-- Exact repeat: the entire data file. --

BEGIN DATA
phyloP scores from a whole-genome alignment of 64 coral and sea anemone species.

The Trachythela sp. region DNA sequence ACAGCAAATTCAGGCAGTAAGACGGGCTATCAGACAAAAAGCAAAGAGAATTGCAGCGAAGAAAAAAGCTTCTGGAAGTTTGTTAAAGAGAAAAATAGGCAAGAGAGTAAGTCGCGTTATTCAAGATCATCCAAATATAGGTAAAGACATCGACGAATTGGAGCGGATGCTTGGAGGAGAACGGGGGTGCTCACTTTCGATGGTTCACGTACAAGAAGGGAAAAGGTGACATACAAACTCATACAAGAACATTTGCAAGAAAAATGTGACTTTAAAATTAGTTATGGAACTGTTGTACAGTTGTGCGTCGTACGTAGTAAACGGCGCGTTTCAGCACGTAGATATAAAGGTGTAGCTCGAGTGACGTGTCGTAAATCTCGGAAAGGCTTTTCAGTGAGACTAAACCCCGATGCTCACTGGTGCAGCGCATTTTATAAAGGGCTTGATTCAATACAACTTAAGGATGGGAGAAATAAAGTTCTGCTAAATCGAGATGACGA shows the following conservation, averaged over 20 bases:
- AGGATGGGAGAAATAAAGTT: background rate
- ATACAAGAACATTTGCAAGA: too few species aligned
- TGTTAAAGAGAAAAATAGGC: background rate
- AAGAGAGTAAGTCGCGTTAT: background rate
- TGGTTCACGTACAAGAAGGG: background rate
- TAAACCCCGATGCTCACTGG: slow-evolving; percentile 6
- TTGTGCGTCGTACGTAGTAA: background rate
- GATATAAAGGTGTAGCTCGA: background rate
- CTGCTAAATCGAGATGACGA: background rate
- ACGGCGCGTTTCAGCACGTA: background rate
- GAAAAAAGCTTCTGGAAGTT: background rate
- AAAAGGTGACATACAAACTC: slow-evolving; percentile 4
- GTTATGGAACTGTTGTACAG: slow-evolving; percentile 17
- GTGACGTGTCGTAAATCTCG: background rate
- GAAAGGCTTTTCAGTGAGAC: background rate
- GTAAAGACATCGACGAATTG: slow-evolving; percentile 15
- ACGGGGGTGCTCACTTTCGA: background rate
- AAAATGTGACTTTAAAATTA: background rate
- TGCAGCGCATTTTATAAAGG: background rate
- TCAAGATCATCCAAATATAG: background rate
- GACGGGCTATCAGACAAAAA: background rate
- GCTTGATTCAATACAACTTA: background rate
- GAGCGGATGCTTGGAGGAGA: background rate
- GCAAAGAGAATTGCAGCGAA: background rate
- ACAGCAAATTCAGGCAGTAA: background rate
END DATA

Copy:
phyloP scores from a whole-genome alignment of 64 coral and sea anemone species.

The Trachythela sp. region DNA sequence ACAGCAAATTCAGGCAGTAAGACGGGCTATCAGACAAAAAGCAAAGAGAATTGCAGCGAAGAAAAAAGCTTCTGGAAGTTTGTTAAAGAGAAAAATAGGCAAGAGAGTAAGTCGCGTTATTCAAGATCATCCAAATATAGGTAAAGACATCGACGAATTGGAGCGGATGCTTGGAGGAGAACGGGGGTGCTCACTTTCGATGGTTCACGTACAAGAAGGGAAAAGGTGACATACAAACTCATACAAGAACATTTGCAAGAAAAATGTGACTTTAAAATTAGTTATGGAACTGTTGTACAGTTGTGCGTCGTACGTAGTAAACGGCGCGTTTCAGCACGTAGATATAAAGGTGTAGCTCGAGTGACGTGTCGTAAATCTCGGAAAGGCTTTTCAGTGAGACTAAACCCCGATGCTCACTGGTGCAGCGCATTTTATAAAGGGCTTGATTCAATACAACTTAAGGATGGGAGAAATAAAGTTCTGCTAAATCGAGATGACGA shows the following conservation, averaged over 20 bases:
- AGGATGGGAGAAATAAAGTT: background rate
- ATACAAGAACATTTGCAAGA: too few species aligned
- TGTTAAAGAGAAAAATAGGC: background rate
- AAGAGAGTAAGTCGCGTTAT: background rate
- TGGTTCACGTACAAGAAGGG: background rate
- TAAACCCCGATGCTCACTGG: slow-evolving; percentile 6
- TTGTGCGTCGTACGTAGTAA: background rate
- GATATAAAGGTGTAGCTCGA: background rate
- CTGCTAAATCGAGATGACGA: background rate
- ACGGCGCGTTTCAGCACGTA: background rate
- GAAAAAAGCTTCTGGAAGTT: background rate
- AAAAGGTGACATACAAACTC: slow-evolving; percentile 4
- GTTATGGAACTGTTGTACAG: slow-evolving; percentile 17
- GTGACGTGTCGTAAATCTCG: background rate
- GAAAGGCTTTTCAGTGAGAC: background rate
- GTAAAGACATCGACGAATTG: slow-evolving; percentile 15
- ACGGGGGTGCTCACTTTCGA: background rate
- AAAATGTGACTTTAAAATTA: background rate
- TGCAGCGCATTTTATAAAGG: background rate
- TCAAGATCATCCAAATATAG: background rate
- GACGGGCTATCAGACAAAAA: background rate
- GCTTGATTCAATACAACTTA: background rate
- GAGCGGATGCTTGGAGGAGA: background rate
- GCAAAGAGAATTGCAGCGAA: background rate
- ACAGCAAATTCAGGCAGTAA: background rate